Energy Poverty in IrelandAccording to The Irish Times, energy poverty is “spending more than a tenth of [ones] income on energy.” In Ireland, 29% of households, up from 13% in 2015, meet this “threshold for energy poverty.” This widespread energy poverty in Ireland has resulted from the sudden surges in gas and electricity prices which are partially due to Russia’s invasion of Ukraine.

The Problem

On average, Irish households are spending €21 more weekly on energy instead of other essential goods. To make matters worse, if motor fuels are included, families are spending €38 more weekly than before the recent inflation, according to The Irish Times.

According to research by the Irish Houses of the Oireachtas, “it is well established that certain groups are more vulnerable to energy poverty and its consequences.” Research by the House discussed that not only do poorer households have limited capacity to support their energy needs due to economic restraints, but they also frequently have increased energy costs. Many of the poorer households in Ireland live in less energy-efficient accommodation, such as mobile homes and trailers, which leads to higher energy costs.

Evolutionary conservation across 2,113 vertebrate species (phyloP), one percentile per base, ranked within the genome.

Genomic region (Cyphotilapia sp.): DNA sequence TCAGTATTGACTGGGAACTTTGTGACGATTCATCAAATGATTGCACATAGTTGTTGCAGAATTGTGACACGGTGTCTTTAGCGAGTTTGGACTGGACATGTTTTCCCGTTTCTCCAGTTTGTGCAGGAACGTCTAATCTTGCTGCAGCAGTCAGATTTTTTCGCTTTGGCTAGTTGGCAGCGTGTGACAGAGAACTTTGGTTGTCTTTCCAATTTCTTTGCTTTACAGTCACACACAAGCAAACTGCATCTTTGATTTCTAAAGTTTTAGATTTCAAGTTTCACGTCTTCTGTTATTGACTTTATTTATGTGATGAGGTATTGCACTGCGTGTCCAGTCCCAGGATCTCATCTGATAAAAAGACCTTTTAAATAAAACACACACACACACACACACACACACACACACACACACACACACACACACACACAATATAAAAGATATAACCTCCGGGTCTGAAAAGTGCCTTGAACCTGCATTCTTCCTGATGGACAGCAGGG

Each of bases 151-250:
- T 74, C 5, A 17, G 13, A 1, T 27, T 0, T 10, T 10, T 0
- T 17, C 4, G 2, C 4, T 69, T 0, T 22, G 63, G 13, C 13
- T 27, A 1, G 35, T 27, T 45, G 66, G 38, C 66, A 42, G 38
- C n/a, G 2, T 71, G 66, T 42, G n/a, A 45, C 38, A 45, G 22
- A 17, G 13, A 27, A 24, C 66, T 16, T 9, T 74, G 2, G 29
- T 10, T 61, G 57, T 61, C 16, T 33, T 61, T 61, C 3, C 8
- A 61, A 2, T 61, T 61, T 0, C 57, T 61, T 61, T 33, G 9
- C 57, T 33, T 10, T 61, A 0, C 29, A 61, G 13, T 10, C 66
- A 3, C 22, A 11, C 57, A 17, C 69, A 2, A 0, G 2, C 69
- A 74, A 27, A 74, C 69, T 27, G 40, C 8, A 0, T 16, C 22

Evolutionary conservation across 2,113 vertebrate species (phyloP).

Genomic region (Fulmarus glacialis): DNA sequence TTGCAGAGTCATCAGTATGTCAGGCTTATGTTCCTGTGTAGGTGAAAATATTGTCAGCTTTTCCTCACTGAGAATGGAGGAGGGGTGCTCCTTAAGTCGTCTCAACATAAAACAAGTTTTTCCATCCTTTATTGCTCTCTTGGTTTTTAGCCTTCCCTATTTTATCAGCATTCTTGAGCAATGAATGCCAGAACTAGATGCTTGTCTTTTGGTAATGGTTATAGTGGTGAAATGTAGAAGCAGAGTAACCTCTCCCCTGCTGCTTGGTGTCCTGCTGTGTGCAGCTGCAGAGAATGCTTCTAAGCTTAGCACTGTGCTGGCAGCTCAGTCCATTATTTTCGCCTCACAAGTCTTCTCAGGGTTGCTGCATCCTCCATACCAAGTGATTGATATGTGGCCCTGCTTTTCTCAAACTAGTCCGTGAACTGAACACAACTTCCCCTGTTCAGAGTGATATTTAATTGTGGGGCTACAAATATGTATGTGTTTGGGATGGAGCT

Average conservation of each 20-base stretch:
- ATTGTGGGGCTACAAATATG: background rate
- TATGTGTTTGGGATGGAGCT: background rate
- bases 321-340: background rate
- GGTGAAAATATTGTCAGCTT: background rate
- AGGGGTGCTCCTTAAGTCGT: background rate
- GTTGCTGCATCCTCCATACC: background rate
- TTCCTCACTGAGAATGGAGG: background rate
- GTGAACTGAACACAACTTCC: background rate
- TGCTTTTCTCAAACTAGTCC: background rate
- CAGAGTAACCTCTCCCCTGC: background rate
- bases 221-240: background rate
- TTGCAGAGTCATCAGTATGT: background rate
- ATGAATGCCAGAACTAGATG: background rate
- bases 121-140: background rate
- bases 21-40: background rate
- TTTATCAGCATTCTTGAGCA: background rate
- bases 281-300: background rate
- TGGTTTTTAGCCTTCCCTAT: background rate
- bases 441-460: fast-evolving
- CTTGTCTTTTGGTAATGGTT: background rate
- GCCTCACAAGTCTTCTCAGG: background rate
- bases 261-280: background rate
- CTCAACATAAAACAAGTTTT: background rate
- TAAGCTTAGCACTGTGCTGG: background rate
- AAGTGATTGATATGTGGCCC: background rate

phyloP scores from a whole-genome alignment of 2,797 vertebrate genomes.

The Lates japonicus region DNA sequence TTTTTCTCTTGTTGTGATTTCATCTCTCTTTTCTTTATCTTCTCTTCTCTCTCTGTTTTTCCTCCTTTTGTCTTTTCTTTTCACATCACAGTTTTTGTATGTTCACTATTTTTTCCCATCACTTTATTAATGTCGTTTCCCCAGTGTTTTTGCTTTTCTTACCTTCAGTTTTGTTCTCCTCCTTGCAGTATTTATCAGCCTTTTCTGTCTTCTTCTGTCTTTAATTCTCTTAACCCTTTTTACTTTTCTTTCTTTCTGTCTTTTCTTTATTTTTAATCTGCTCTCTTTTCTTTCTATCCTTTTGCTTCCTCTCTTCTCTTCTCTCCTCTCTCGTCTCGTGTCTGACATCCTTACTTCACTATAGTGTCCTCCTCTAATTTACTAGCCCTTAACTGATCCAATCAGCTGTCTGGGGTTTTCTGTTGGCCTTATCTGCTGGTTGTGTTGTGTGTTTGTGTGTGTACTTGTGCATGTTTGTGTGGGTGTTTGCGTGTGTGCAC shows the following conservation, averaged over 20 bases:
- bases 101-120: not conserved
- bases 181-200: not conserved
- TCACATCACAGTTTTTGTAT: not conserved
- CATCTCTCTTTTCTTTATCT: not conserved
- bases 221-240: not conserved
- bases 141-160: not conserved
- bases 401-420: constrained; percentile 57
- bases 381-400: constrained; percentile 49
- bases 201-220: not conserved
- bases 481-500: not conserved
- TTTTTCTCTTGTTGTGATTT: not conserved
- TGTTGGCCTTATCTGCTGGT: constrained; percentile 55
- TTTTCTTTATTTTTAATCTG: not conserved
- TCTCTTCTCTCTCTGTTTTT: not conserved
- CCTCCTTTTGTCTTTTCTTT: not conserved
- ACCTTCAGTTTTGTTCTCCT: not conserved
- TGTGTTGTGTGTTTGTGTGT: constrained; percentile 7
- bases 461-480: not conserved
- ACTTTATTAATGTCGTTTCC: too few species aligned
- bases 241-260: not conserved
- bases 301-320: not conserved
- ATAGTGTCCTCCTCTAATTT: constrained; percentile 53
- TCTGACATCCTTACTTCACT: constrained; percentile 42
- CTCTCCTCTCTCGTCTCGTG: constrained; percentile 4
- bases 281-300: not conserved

The groups suffering from increased energy costs the most are the Irish Traveller and Roma communities residing in Ireland. These communities frequently face “financial exclusion” and energy-inefficient accommodation. In fact, 40% of Travellers and Romas in Ireland significantly struggle to make ends meet, and 13% live in accommodations in bad condition. “These factors result in significant health and safety risks for Traveller families,” says research by the House.

Specifically, energy poverty affects individuals’ health, social inclusion and housing tenure. Additionally, homes often use cheaper alternatives, such as coal, to meet their energy needs, which has serious effects on air quality and climate change. Thus, it is in everyone’s best interest to reduce energy poverty and ensure all households can safely meet their energy needs.

Possible Solutions

Social Justice Ireland, a think tank and justice advocacy organization, stated that, in theory, the solution to both the financial and environmental costs is as simple as making homes more energy-efficient. This would reduce the carbon emission of individual homes and require less fuel, in return reducing cost. In order to do so, the organization suggests a “state-led retrofitting scheme” to improve the condition of poorer quality homes.